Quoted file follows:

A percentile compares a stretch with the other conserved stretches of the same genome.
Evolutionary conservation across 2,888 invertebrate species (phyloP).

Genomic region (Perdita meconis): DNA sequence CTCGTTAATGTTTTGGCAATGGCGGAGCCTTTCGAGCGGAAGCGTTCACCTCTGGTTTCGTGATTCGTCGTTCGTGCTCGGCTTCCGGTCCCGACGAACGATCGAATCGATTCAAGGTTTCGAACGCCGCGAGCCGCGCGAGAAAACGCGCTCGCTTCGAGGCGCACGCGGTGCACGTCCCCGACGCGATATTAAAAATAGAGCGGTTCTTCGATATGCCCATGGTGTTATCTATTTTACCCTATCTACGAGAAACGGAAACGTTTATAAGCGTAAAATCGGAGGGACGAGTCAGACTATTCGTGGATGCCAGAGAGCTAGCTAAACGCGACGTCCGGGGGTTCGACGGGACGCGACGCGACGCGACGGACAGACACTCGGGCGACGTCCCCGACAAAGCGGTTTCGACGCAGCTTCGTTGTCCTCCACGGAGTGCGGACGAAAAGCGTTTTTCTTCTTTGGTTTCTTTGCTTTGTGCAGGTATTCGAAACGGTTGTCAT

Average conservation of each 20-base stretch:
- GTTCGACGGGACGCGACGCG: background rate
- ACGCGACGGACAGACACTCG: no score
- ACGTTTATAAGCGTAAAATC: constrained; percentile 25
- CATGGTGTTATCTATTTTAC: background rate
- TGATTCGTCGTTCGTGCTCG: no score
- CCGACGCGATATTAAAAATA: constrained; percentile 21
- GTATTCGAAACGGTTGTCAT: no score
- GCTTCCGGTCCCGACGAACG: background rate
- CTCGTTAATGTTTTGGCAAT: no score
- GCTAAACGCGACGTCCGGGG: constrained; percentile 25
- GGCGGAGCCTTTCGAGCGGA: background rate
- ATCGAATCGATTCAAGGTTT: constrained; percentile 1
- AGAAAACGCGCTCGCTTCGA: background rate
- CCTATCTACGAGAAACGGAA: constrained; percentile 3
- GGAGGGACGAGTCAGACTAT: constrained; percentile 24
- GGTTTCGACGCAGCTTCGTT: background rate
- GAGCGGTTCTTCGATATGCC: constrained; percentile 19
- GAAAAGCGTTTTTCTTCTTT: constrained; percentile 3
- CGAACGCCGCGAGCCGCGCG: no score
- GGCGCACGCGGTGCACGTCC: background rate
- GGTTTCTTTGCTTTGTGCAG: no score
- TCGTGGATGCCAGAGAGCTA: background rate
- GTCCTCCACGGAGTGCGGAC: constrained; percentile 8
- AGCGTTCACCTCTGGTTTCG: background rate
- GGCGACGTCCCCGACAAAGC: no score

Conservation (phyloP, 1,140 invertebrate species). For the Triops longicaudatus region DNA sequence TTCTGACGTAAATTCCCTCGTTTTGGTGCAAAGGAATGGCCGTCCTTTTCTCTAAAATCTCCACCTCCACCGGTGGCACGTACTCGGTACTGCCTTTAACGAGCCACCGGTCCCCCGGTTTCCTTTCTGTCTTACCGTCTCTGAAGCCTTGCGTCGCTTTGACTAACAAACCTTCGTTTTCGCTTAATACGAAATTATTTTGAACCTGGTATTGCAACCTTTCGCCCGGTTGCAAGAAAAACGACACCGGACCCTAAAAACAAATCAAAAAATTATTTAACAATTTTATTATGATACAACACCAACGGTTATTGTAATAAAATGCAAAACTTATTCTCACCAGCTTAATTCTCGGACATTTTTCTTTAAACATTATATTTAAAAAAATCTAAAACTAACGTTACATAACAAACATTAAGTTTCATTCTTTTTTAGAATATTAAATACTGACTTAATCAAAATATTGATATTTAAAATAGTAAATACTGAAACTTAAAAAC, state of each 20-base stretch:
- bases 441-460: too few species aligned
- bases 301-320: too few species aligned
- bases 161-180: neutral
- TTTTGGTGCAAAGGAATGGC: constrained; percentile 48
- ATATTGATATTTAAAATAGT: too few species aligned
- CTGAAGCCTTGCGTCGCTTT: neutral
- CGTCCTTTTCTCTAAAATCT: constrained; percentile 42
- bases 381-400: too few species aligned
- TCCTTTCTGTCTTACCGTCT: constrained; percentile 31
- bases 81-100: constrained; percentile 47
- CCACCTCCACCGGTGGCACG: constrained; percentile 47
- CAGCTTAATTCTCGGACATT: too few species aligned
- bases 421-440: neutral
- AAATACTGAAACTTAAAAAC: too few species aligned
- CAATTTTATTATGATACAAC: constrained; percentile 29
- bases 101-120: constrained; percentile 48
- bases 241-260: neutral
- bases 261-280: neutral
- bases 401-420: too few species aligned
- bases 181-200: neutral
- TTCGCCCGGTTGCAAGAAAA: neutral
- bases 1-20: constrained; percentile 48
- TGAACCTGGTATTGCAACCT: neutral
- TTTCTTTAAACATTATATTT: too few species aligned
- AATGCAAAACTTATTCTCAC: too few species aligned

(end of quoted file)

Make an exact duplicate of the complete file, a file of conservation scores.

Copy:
A percentile compares a stretch with the other conserved stretches of the same genome.
Evolutionary conservation across 2,888 invertebrate species (phyloP).

Genomic region (Perdita meconis): DNA sequence CTCGTTAATGTTTTGGCAATGGCGGAGCCTTTCGAGCGGAAGCGTTCACCTCTGGTTTCGTGATTCGTCGTTCGTGCTCGGCTTCCGGTCCCGACGAACGATCGAATCGATTCAAGGTTTCGAACGCCGCGAGCCGCGCGAGAAAACGCGCTCGCTTCGAGGCGCACGCGGTGCACGTCCCCGACGCGATATTAAAAATAGAGCGGTTCTTCGATATGCCCATGGTGTTATCTATTTTACCCTATCTACGAGAAACGGAAACGTTTATAAGCGTAAAATCGGAGGGACGAGTCAGACTATTCGTGGATGCCAGAGAGCTAGCTAAACGCGACGTCCGGGGGTTCGACGGGACGCGACGCGACGCGACGGACAGACACTCGGGCGACGTCCCCGACAAAGCGGTTTCGACGCAGCTTCGTTGTCCTCCACGGAGTGCGGACGAAAAGCGTTTTTCTTCTTTGGTTTCTTTGCTTTGTGCAGGTATTCGAAACGGTTGTCAT

Average conservation of each 20-base stretch:
- GTTCGACGGGACGCGACGCG: background rate
- ACGCGACGGACAGACACTCG: no score
- ACGTTTATAAGCGTAAAATC: constrained; percentile 25
- CATGGTGTTATCTATTTTAC: background rate
- TGATTCGTCGTTCGTGCTCG: no score
- CCGACGCGATATTAAAAATA: constrained; percentile 21
- GTATTCGAAACGGTTGTCAT: no score
- GCTTCCGGTCCCGACGAACG: background rate
- CTCGTTAATGTTTTGGCAAT: no score
- GCTAAACGCGACGTCCGGGG: constrained; percentile 25
- GGCGGAGCCTTTCGAGCGGA: background rate
- ATCGAATCGATTCAAGGTTT: constrained; percentile 1
- AGAAAACGCGCTCGCTTCGA: background rate
- CCTATCTACGAGAAACGGAA: constrained; percentile 3
- GGAGGGACGAGTCAGACTAT: constrained; percentile 24
- GGTTTCGACGCAGCTTCGTT: background rate
- GAGCGGTTCTTCGATATGCC: constrained; percentile 19
- GAAAAGCGTTTTTCTTCTTT: constrained; percentile 3
- CGAACGCCGCGAGCCGCGCG: no score
- GGCGCACGCGGTGCACGTCC: background rate
- GGTTTCTTTGCTTTGTGCAG: no score
- TCGTGGATGCCAGAGAGCTA: background rate
- GTCCTCCACGGAGTGCGGAC: constrained; percentile 8
- AGCGTTCACCTCTGGTTTCG: background rate
- GGCGACGTCCCCGACAAAGC: no score

Conservation (phyloP, 1,140 invertebrate species). For the Triops longicaudatus region DNA sequence TTCTGACGTAAATTCCCTCGTTTTGGTGCAAAGGAATGGCCGTCCTTTTCTCTAAAATCTCCACCTCCACCGGTGGCACGTACTCGGTACTGCCTTTAACGAGCCACCGGTCCCCCGGTTTCCTTTCTGTCTTACCGTCTCTGAAGCCTTGCGTCGCTTTGACTAACAAACCTTCGTTTTCGCTTAATACGAAATTATTTTGAACCTGGTATTGCAACCTTTCGCCCGGTTGCAAGAAAAACGACACCGGACCCTAAAAACAAATCAAAAAATTATTTAACAATTTTATTATGATACAACACCAACGGTTATTGTAATAAAATGCAAAACTTATTCTCACCAGCTTAATTCTCGGACATTTTTCTTTAAACATTATATTTAAAAAAATCTAAAACTAACGTTACATAACAAACATTAAGTTTCATTCTTTTTTAGAATATTAAATACTGACTTAATCAAAATATTGATATTTAAAATAGTAAATACTGAAACTTAAAAAC, state of each 20-base stretch:
- bases 441-460: too few species aligned
- bases 301-320: too few species aligned
- bases 161-180: neutral
- TTTTGGTGCAAAGGAATGGC: constrained; percentile 48
- ATATTGATATTTAAAATAGT: too few species aligned
- CTGAAGCCTTGCGTCGCTTT: neutral
- CGTCCTTTTCTCTAAAATCT: constrained; percentile 42
- bases 381-400: too few species aligned
- TCCTTTCTGTCTTACCGTCT: constrained; percentile 31
- bases 81-100: constrained; percentile 47
- CCACCTCCACCGGTGGCACG: constrained; percentile 47
- CAGCTTAATTCTCGGACATT: too few species aligned
- bases 421-440: neutral
- AAATACTGAAACTTAAAAAC: too few species aligned
- CAATTTTATTATGATACAAC: constrained; percentile 29
- bases 101-120: constrained; percentile 48
- bases 241-260: neutral
- bases 261-280: neutral
- bases 401-420: too few species aligned
- bases 181-200: neutral
- TTCGCCCGGTTGCAAGAAAA: neutral
- bases 1-20: constrained; percentile 48
- TGAACCTGGTATTGCAACCT: neutral
- TTTCTTTAAACATTATATTT: too few species aligned
- AATGCAAAACTTATTCTCAC: too few species aligned